COVID-19 was declared a pandemic on March 11, 2020, by the World Health Organization (WHO). It has been recommended that you should wear a mask, keep a safe distance and wash your hands regularly. 

According to WHO’s recommendations to improve hand hygiene practices, washing hands with water and soap frequently is one of the best ways to keep the hands clean and the other is using alcohol-based hand sanitizers (composed of ethanol or isopropanol, glycerol, and hydrogen peroxide).

Hand sanitizers are cleansing agents applied to the hands to kill viruses, bacteria, and microorganisms (disease-causing organisms). It can be found in a liquid, gel, or foam form. Depending on the active ingredient used, hand sanitizers can be classified as alcohol-based (which contain ethanol or isopropyl alcohol/ isopropanol) or alcohol-free (which contain Hydrochloric acid or benzalkonium chloride). Both types of sanitizers might also have ingredients such as Hydrogen peroxide, glycerol, water, and/or some fragrances.  

Likewise, the US Centers for Disease Control and Prevention (CDC) and the Food and Drug Administration (FDA) says sanitizers used for COVID-19 prevention should contain at least 60% alcohol. The Ethiopian Ministry of Health and Public Health Institute also recommends using alcohol-based sanitizer when water and soap are not available.

However, Addis Zeybe observed some alcohol-free sanitizers and disinfectants being sold in Ethiopia which claim to kill 99.99% of harmful viruses and bacterias, including the coronavirus. 

Addis Zeybe has analyzed what the recommended standard of hand sanitizers for COVID prevention is, talked with experts, and contacted stakeholders in Ethiopia. 

Addis Zeybe spoke with Mengistu Endalew, the deputy director of medicine facility inspection in the Ethiopian Food and Drug Authority. When asked about the efficacy of alcohol-free sanitizers which claim to be effective on COVID-19, Mengistu responded: “We give authorization based on the requirements and standards set by the Ethiopian Standard Agency, and we gave authorization for three alcohol-free sanitizers and many more alcohol-based alcohol-based sanitizer manufacturers.” He also added that the standard was authorized by different stakeholders like the Ministry of Health (MoH) and the Ethiopian Public Health Institute (EPHI).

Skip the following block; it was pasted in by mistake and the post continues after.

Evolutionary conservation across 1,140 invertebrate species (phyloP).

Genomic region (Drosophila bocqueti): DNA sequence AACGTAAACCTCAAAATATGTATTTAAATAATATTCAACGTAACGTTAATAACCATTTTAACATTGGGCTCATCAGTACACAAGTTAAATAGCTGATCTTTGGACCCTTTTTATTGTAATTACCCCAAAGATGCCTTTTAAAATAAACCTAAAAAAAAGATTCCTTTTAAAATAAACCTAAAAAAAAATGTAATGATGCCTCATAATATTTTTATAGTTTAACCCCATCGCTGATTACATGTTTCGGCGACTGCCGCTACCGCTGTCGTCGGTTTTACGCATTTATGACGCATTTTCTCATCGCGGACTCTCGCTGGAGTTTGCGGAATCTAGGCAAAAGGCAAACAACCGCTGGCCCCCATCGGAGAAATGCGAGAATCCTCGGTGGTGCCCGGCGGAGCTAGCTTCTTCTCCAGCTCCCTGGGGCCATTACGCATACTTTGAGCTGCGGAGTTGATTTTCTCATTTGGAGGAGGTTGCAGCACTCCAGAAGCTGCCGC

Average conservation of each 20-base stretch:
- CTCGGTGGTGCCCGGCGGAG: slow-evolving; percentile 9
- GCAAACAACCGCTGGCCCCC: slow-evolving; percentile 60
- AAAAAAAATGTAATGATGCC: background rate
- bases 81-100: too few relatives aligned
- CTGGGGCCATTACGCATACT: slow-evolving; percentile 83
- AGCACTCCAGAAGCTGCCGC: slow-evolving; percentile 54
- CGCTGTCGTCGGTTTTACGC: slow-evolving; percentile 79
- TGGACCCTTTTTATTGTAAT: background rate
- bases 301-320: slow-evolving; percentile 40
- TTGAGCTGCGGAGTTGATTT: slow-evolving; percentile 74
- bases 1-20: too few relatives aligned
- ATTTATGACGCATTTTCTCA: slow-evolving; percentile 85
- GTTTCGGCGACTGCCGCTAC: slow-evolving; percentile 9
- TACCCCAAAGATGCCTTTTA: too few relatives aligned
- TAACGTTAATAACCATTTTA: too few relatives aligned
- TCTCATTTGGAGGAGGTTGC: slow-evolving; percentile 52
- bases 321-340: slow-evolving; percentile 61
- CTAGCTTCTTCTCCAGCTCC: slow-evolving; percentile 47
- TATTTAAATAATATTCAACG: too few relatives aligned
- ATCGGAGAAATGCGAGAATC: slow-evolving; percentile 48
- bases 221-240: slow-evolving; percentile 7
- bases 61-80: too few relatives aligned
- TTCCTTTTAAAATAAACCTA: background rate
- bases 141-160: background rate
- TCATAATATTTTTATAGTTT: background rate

Looking into the standard, Haqcheck found that it doesn’t specify whether the products are for COVID-19 or not. 

Yilma Mengistu, director of standard developments at the Ethiopian Standard Agency, explained: “The way the standards are given is general and it doesn’t have specification for each product. 

“In this case, it doesn’t specify which product is effective for COVID-19. But there is an obligation to include the purpose of the product, spectrum of activity, the recommended method of application, application procedure, and other claims and uses of recommendation in the labelling. It is the way every standard is given.” 

 Addis Zeybe spoke with Dr. Kirubel Tesfaye (MD), a postgraduate student at the University of Barcelona. The health expert said: “Our society is living in a resource-limited country. I believe alcohol-based sanitizers are much cheaper to buy and have a superior action over their counterpart. 

Pointing to a research paper in the American Journal of Infection Control, Dr. Kirubel added: “If one cannot afford to buy an alcohol-based sanitizer there are videos showing how to prepare sanitizer. If someone has better access to non-alcohol-based sanitizers, they are as effective but they have to apply larger volumes.” 

Asked, “why does WHO still recommend the alcohol-based one?” Dr. Kirubel went on: “The WHO is waiting until more peer-reviewed publications on alcohol-free sanitizers come out, but both alcohol- and alcohol-free sanitizers are being marketed in Europe and the US as tackling COVID-19. Besides, the virus can effectively be prevented from spreading by hand by using soap and water. That may be the reason most products have comparable results”

With that being said, Saharele Abdulahi, state minister of health, said “It is known that the most effective and recommended hand sanitizer is alcohol-based, but due to the shortage of supply of alcohol (from the National Alcohol and Liquor Factory and the Ethiopian Sugar Corporation), we had to find another option to tackle the challenge. 

“We had a long debate with professional bodies and experts about the choices we had and decided to adopt what other countries are using, which was using alcohol-free sanitizers. And since there was a demand from manufacturers we took the only choice we had at the time.” 

Saharele emphasizes that the recommended hand sanitizer remains an alcohol-based one. But if it is not available, one can also use alcohol-free sanitizers. “It is at least better than nothing,” she said. Saharele added that ongoing research was still being conducted on coronavirus and there are always new discoveries. 

As most health experts and professional bodies agreed, using the alcohol-free sanitizer is an option if only one can’t get access to the alcohol-based one. Otherwise, washing hands with soap and water frequently and using alcohol-based sanitizer is the most effective and recommended to prevent the spread of COVID-19. 

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